English [ edit ]
Pronunciation [ edit ]
Etymology 1 [ edit ]
Middle English , reysen , raisen , from reisen Old Norse reisa ( “ to raise ” ), from Proto-Germanic , *raisijaną *raizijaną ( “ to raise ” ), causative form of Proto-Germanic *rīsaną ( “ to rise ” ), from Proto-Indo-European *h₁rey- ( “ to rise, arise ” ). Cognate with Old English rāsian ( “ to explore, examine, research ” ), Old English rīsan ( “ to seize, carry off ” ), Old English rǣran ( “ to cause to rise, raise, rear, build, create ” ). Doublet of .
raise ( third-person singular simple present , raises present participle , raising simple past and past participle )
( physical ) To cause to rise; to lift or elevate.
to raise your hand if you want to say something; to raise your walking stick to defend yourself To form by the accumulation of materials or constituent parts; to build up; to erect.
to raise a wall, or a heap of stones To cause something to come to the surface of the sea.
The ship was raised ten years after it had sunk.
( nautical ) To cause (the land or any other object) to seem higher by drawing nearer to it.
to raise Sandy Hook light To make (bread, etc.) light, as by
yeast or leaven.
( figuratively ) To cause (a dead person) to live again; to resurrect.
The magic spell raised the dead from their graves!
( military ) To remove or break up (a blockade), either by withdrawing the ships or forces employed in enforcing it, or by driving them away or dispersing them. ( military , transitive ) To relinquish (a siege), or cause this to be done.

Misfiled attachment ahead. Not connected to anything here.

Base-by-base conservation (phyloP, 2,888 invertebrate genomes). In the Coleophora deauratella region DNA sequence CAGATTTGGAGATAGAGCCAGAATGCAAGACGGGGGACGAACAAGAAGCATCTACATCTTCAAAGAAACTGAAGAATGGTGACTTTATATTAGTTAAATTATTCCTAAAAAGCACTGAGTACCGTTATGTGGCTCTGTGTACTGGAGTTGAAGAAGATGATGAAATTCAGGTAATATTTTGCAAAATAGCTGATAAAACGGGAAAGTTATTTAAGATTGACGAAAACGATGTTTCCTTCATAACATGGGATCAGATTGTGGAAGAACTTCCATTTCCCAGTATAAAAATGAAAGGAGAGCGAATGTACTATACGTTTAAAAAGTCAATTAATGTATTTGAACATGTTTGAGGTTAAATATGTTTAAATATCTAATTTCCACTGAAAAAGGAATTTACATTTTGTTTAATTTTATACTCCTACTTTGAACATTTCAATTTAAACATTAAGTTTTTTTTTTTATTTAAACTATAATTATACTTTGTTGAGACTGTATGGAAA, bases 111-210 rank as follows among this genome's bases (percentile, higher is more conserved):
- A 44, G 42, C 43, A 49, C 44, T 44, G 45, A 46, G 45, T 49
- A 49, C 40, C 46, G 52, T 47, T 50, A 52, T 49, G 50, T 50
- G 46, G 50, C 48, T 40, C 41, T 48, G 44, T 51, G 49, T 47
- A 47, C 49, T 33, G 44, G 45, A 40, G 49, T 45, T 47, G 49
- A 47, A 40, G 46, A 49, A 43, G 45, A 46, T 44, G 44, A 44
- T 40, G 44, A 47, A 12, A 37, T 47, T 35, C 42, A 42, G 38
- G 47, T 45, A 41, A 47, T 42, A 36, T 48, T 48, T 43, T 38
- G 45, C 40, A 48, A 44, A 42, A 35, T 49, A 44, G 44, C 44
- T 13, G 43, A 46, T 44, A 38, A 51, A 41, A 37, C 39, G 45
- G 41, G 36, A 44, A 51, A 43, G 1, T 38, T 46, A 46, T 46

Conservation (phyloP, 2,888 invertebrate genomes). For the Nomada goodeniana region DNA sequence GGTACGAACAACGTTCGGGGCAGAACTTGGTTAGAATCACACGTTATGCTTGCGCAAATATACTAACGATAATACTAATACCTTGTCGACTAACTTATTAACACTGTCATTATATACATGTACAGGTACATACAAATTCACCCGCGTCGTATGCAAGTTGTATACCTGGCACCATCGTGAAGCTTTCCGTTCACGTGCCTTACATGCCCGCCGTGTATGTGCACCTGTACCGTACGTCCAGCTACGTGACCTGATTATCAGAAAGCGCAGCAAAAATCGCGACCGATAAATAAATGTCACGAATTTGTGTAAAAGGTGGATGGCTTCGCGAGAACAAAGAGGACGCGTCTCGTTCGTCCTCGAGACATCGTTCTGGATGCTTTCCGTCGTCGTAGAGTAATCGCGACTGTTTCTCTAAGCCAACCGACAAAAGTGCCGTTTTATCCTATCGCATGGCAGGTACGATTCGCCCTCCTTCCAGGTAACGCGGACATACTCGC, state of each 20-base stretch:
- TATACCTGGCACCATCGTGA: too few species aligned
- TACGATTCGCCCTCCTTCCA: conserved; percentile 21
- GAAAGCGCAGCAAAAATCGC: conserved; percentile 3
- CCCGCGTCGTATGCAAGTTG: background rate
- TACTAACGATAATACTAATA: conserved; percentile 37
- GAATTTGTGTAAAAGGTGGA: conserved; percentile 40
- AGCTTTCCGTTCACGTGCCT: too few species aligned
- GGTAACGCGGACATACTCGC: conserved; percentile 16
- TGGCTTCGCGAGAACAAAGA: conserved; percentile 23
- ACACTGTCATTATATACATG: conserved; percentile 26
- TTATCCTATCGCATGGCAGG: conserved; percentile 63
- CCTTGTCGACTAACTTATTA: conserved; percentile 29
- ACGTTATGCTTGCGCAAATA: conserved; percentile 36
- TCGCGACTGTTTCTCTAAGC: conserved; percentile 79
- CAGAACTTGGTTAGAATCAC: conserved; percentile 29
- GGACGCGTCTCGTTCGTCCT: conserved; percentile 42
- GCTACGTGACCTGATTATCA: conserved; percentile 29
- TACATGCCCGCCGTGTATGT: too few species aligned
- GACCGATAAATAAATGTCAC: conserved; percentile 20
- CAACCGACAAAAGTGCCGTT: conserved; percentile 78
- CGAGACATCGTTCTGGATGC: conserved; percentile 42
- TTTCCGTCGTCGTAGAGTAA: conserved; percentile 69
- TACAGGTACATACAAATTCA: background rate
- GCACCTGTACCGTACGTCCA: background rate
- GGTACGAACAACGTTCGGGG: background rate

( transitive ) To create, increase or develop.
We need to raise the motivation level in the company. to raise the quality of the products; to raise the price of goods; to raise (increase) taxes To
collect or amass.
to raise a lot of money for charity; to raise troops To
bring up; to grow; to promote.
We visited a farm where they raise chickens.
Chew with your mouth shut — were you raised in a barn? to raise somebody to office To
mention (a question, issue) for discussion.
A few important questions were raised after the attack.
( law ) To create; to constitute (a , or a beneficial interest in property).
use There should be some consideration (i.e., payment or exchange) to raise a use. To bring into being; to produce; to cause to arise, come forth, or appear.
Starting in January we will raise (introduce) taxes on all tobacco substitutes and vaping accessories.
1667, John Milton, “Book 10”, in , London: Paradise Lost. A Poem Written in Ten Books [ … ] [ Samuel Simmons], [ … ] , ; republished as OCLC 228722708 Paradise Lost in Ten Books:, London: Basil Montagu Pickering [ … ] [ … ] , 1873, : OCLC 230729554 God voutsafes to raise another World From him [Noah], and all his anger to forget. 1922, Ben Travers, chapter 5, in : A Cuckoo in the Nest The most rapid and most seductive transition in all human nature is that which attends the palliation of a ravenous appetite. [… ] Can those harmless but refined fellow-diners be the selfish cads whose gluttony and personal appearance so raised your contemptuous wrath on your arrival? To establish contact with (e.g., by telephone or radio).